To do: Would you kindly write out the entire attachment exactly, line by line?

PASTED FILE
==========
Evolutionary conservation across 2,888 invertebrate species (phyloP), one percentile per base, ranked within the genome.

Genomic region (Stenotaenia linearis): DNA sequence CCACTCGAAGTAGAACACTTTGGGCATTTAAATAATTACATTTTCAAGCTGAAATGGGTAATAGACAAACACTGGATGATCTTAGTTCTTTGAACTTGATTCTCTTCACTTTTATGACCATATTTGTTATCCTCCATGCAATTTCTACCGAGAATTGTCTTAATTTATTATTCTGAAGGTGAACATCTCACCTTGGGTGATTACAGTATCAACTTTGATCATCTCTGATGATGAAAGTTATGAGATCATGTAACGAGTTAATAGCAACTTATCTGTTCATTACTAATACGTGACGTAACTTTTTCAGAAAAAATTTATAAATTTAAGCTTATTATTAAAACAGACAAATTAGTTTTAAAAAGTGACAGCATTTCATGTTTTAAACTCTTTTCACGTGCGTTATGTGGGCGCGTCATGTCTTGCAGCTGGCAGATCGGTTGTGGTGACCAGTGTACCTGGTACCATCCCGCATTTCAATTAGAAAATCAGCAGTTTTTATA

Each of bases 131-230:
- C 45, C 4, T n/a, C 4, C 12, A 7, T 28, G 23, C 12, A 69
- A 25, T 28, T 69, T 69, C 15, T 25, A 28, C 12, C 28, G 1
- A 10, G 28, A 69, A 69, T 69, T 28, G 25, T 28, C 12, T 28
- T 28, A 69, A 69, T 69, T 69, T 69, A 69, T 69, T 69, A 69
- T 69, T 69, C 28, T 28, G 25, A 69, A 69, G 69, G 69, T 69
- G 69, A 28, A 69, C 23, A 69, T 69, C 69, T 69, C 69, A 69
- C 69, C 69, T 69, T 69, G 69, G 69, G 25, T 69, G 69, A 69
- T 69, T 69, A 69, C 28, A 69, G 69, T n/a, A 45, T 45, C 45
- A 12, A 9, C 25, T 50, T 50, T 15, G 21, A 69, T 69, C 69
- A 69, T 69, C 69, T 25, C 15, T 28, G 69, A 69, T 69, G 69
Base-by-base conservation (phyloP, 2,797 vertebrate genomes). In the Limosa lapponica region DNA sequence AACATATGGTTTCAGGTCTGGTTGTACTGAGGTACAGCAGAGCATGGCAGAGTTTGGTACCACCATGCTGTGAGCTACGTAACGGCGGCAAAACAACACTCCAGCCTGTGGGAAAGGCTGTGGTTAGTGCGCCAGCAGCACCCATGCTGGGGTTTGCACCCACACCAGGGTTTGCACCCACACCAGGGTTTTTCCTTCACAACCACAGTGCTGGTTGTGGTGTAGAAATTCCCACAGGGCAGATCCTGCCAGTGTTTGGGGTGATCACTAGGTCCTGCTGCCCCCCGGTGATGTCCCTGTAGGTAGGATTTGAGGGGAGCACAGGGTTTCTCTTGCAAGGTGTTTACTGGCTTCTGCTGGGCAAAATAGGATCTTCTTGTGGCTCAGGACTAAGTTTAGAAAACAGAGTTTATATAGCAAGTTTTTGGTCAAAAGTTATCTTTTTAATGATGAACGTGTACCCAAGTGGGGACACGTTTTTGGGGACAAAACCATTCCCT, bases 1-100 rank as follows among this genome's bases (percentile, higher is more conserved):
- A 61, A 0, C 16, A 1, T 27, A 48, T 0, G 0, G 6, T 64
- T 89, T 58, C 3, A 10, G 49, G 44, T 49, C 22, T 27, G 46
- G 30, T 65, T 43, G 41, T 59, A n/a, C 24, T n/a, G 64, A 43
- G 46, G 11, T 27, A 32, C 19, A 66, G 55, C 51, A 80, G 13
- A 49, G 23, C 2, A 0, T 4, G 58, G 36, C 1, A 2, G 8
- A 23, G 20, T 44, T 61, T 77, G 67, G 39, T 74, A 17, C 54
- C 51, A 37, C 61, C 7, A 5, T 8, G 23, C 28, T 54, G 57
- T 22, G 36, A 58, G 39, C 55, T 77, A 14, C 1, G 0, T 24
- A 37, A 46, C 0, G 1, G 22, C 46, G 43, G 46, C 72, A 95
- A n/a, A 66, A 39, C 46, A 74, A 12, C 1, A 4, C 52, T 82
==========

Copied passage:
Evolutionary conservation across 2,888 invertebrate species (phyloP), one percentile per base, ranked within the genome.

Genomic region (Stenotaenia linearis): DNA sequence CCACTCGAAGTAGAACACTTTGGGCATTTAAATAATTACATTTTCAAGCTGAAATGGGTAATAGACAAACACTGGATGATCTTAGTTCTTTGAACTTGATTCTCTTCACTTTTATGACCATATTTGTTATCCTCCATGCAATTTCTACCGAGAATTGTCTTAATTTATTATTCTGAAGGTGAACATCTCACCTTGGGTGATTACAGTATCAACTTTGATCATCTCTGATGATGAAAGTTATGAGATCATGTAACGAGTTAATAGCAACTTATCTGTTCATTACTAATACGTGACGTAACTTTTTCAGAAAAAATTTATAAATTTAAGCTTATTATTAAAACAGACAAATTAGTTTTAAAAAGTGACAGCATTTCATGTTTTAAACTCTTTTCACGTGCGTTATGTGGGCGCGTCATGTCTTGCAGCTGGCAGATCGGTTGTGGTGACCAGTGTACCTGGTACCATCCCGCATTTCAATTAGAAAATCAGCAGTTTTTATA

Each of bases 131-230:
- C 45, C 4, T n/a, C 4, C 12, A 7, T 28, G 23, C 12, A 69
- A 25, T 28, T 69, T 69, C 15, T 25, A 28, C 12, C 28, G 1
- A 10, G 28, A 69, A 69, T 69, T 28, G 25, T 28, C 12, T 28
- T 28, A 69, A 69, T 69, T 69, T 69, A 69, T 69, T 69, A 69
- T 69, T 69, C 28, T 28, G 25, A 69, A 69, G 69, G 69, T 69
- G 69, A 28, A 69, C 23, A 69, T 69, C 69, T 69, C 69, A 69
- C 69, C 69, T 69, T 69, G 69, G 69, G 25, T 69, G 69, A 69
- T 69, T 69, A 69, C 28, A 69, G 69, T n/a, A 45, T 45, C 45
- A 12, A 9, C 25, T 50, T 50, T 15, G 21, A 69, T 69, C 69
- A 69, T 69, C 69, T 25, C 15, T 28, G 69, A 69, T 69, G 69
Base-by-base conservation (phyloP, 2,797 vertebrate genomes). In the Limosa lapponica region DNA sequence AACATATGGTTTCAGGTCTGGTTGTACTGAGGTACAGCAGAGCATGGCAGAGTTTGGTACCACCATGCTGTGAGCTACGTAACGGCGGCAAAACAACACTCCAGCCTGTGGGAAAGGCTGTGGTTAGTGCGCCAGCAGCACCCATGCTGGGGTTTGCACCCACACCAGGGTTTGCACCCACACCAGGGTTTTTCCTTCACAACCACAGTGCTGGTTGTGGTGTAGAAATTCCCACAGGGCAGATCCTGCCAGTGTTTGGGGTGATCACTAGGTCCTGCTGCCCCCCGGTGATGTCCCTGTAGGTAGGATTTGAGGGGAGCACAGGGTTTCTCTTGCAAGGTGTTTACTGGCTTCTGCTGGGCAAAATAGGATCTTCTTGTGGCTCAGGACTAAGTTTAGAAAACAGAGTTTATATAGCAAGTTTTTGGTCAAAAGTTATCTTTTTAATGATGAACGTGTACCCAAGTGGGGACACGTTTTTGGGGACAAAACCATTCCCT, bases 1-100 rank as follows among this genome's bases (percentile, higher is more conserved):
- A 61, A 0, C 16, A 1, T 27, A 48, T 0, G 0, G 6, T 64
- T 89, T 58, C 3, A 10, G 49, G 44, T 49, C 22, T 27, G 46
- G 30, T 65, T 43, G 41, T 59, A n/a, C 24, T n/a, G 64, A 43
- G 46, G 11, T 27, A 32, C 19, A 66, G 55, C 51, A 80, G 13
- A 49, G 23, C 2, A 0, T 4, G 58, G 36, C 1, A 2, G 8
- A 23, G 20, T 44, T 61, T 77, G 67, G 39, T 74, A 17, C 54
- C 51, A 37, C 61, C 7, A 5, T 8, G 23, C 28, T 54, G 57
- T 22, G 36, A 58, G 39, C 55, T 77, A 14, C 1, G 0, T 24
- A 37, A 46, C 0, G 1, G 22, C 46, G 43, G 46, C 72, A 95
- A n/a, A 66, A 39, C 46, A 74, A 12, C 1, A 4, C 52, T 82